Visualizations are one of the most important tools for exploring, understanding, and conveying facts about data. However, the rapidly increasing volume of data often exceeds our capabilities to digest and interpret it, even with sophisticated visualizations. Traditional OLAP queries offer high-level summaries about the data but cannot reveal more meaningful insights. On the other hand, complex analytics tasks, such as machine learning (ML) and advanced statistics, can help to uncover hidden signals.
Unfortunately, these techniques are not magical tools that can miraculously produce incredible insights on their own; instead, they must be guided by the user to unfold their full potential. For example, even the best ML algorithms are doomed to fail without proper feature selection, but the process of finding these features is often the result of iterative trial-and-error, where a domain expert tests different subsets of features until finding those that work best.
We envision a new system called HILDE (Human-In-the Loop Data Exploration) that helps users to perform complex analytical tasks including ML using an easy-to-use pen-and-touch interface (see picture). We will build on two existing systems which you might already know from the Data Science class, PanoramicData and Tupleware. PanoramicData is a visual front-end to SQL that allows users to rapidly search through datasets using visual queries constructed by pen-and-touch manipulation. For HILDE, we are extending PanoramicData's functionality to include sophisticated ML and statistical operators. Tupleware is a new high-performance distributed analytics framework designed at Brown to efficiently support complex analytics tasks. Tupleware leverages code generation in order to improve the performance of complex CPU-intensive analytics tasks. Over the next months, we will bring these two systems together to build a first version of HILDE for a particular medical use case.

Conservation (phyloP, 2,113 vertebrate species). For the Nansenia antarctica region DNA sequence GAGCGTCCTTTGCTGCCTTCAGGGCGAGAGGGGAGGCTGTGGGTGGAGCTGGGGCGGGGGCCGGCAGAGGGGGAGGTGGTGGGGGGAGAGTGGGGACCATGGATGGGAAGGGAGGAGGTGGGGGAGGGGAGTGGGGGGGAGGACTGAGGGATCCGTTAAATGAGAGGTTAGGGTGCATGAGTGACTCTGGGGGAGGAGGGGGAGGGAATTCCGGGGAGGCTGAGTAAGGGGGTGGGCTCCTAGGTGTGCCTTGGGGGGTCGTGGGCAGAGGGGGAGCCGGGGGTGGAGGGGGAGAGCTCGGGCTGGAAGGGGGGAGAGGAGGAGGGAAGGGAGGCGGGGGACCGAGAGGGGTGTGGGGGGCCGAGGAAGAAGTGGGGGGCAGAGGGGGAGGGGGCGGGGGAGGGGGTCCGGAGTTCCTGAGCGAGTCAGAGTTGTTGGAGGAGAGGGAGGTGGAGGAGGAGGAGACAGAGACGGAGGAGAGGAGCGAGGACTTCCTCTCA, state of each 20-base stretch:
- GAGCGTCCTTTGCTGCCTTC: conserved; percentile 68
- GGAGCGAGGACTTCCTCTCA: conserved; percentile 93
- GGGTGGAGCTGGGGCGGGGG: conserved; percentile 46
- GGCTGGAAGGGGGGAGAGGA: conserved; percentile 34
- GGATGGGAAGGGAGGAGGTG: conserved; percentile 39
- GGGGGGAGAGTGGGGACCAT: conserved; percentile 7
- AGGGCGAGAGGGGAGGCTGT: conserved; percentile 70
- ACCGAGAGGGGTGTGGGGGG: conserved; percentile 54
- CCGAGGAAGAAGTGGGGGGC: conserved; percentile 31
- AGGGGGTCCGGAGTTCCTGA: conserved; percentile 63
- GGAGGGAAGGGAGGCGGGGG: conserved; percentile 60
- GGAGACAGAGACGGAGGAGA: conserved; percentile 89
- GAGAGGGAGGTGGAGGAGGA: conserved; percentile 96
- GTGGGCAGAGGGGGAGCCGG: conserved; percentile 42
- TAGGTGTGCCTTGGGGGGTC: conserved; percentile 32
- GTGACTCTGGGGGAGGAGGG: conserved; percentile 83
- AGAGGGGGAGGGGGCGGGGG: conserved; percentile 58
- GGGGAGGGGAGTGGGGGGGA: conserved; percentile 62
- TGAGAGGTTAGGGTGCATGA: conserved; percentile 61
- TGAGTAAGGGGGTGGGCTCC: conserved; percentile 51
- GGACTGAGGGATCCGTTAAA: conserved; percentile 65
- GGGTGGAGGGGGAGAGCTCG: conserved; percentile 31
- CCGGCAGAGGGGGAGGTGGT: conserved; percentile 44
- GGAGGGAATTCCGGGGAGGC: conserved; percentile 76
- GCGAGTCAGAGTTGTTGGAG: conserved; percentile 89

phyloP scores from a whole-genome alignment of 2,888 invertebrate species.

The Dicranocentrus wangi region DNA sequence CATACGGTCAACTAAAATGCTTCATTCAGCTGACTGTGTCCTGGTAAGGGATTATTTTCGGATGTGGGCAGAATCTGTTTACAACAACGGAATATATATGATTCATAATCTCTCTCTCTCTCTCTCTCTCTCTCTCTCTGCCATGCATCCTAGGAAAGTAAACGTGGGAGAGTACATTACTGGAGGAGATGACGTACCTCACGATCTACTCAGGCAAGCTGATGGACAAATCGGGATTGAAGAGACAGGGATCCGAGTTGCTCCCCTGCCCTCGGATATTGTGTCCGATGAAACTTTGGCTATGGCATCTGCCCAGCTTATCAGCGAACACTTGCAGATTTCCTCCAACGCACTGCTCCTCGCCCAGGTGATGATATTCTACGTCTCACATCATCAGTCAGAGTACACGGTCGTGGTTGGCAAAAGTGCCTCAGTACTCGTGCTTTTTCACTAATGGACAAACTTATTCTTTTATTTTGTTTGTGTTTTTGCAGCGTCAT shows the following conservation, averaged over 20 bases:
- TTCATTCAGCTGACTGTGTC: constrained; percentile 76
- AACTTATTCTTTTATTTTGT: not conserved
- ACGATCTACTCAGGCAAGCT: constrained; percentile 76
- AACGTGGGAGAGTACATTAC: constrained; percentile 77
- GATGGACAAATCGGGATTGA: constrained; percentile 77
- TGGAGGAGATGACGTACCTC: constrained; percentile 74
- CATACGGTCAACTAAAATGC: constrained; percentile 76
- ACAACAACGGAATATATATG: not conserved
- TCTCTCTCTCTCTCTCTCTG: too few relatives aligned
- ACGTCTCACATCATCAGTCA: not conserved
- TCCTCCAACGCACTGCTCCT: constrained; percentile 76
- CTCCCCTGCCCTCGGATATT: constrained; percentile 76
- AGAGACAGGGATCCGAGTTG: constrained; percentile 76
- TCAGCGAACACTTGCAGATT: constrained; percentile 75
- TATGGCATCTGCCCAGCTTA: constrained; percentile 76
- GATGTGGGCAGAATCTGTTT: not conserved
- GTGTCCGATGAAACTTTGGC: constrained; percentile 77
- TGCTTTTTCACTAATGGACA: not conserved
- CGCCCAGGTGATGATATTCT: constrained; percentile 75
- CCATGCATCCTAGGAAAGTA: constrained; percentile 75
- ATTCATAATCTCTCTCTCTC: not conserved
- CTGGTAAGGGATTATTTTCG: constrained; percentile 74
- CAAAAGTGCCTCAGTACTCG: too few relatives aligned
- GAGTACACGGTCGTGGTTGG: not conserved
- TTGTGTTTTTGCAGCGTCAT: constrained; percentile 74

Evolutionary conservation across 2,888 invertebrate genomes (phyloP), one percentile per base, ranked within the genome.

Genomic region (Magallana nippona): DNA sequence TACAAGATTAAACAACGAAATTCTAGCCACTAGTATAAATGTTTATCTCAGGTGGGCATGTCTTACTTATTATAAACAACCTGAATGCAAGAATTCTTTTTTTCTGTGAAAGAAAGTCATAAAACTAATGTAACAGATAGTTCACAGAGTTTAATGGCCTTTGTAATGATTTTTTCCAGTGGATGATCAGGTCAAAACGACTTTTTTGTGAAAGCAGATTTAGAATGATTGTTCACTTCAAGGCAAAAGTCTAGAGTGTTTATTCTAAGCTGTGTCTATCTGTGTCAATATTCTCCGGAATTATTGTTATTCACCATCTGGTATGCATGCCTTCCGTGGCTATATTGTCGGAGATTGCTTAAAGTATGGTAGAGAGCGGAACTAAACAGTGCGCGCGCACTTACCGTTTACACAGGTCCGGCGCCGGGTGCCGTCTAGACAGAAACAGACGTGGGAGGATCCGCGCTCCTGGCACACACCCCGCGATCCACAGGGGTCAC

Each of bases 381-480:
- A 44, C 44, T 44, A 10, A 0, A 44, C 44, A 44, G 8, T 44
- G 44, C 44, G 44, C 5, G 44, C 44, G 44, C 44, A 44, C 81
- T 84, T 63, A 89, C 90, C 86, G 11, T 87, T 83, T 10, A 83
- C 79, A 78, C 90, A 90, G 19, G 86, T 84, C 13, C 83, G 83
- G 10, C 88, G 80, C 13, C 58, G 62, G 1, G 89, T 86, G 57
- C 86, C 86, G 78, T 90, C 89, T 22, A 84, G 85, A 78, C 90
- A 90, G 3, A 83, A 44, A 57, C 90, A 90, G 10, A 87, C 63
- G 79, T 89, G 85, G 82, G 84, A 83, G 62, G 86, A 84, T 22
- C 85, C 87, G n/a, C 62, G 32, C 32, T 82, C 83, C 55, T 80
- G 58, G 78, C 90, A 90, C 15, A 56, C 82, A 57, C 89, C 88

Yet, to make HILDE really work we need to do way more and that is where you come in. First, we need to extend the functionality and available operations (e.g., K-Means, SVMs etc) of HILDE to work with other use cases. This is crucial and will be an easy way to get started with this research project. In addition, there are many open research challenges from exploring new/better visualizations for interactive ML or developing system techniques to make ML more interactive across a spectrum of algorithms. Furthermore, often interactive speeds are only possible using approximation techniques (e.g., visual approximation techniques, incremental result propagation) for which we require new ways to quantify the uncertainty.
For next fall, we are looking for 3-4 people, who help us build a first usable version of HILDE. You will work in a team together with graduate students and have regular meetings with faculty members from the DB group. This is a hands-on project to get involved into systems and data science research and has high potential to lead to a top-tier conference publication.
If you are interested please send your CV and transcript to firstname.lastname@example.org as well as mention what aspect of the system you are most interested in and your level of confidence with C++, Python, C#, Database Internals (indexes, joins, etc), LLVM, as well as front-end development is.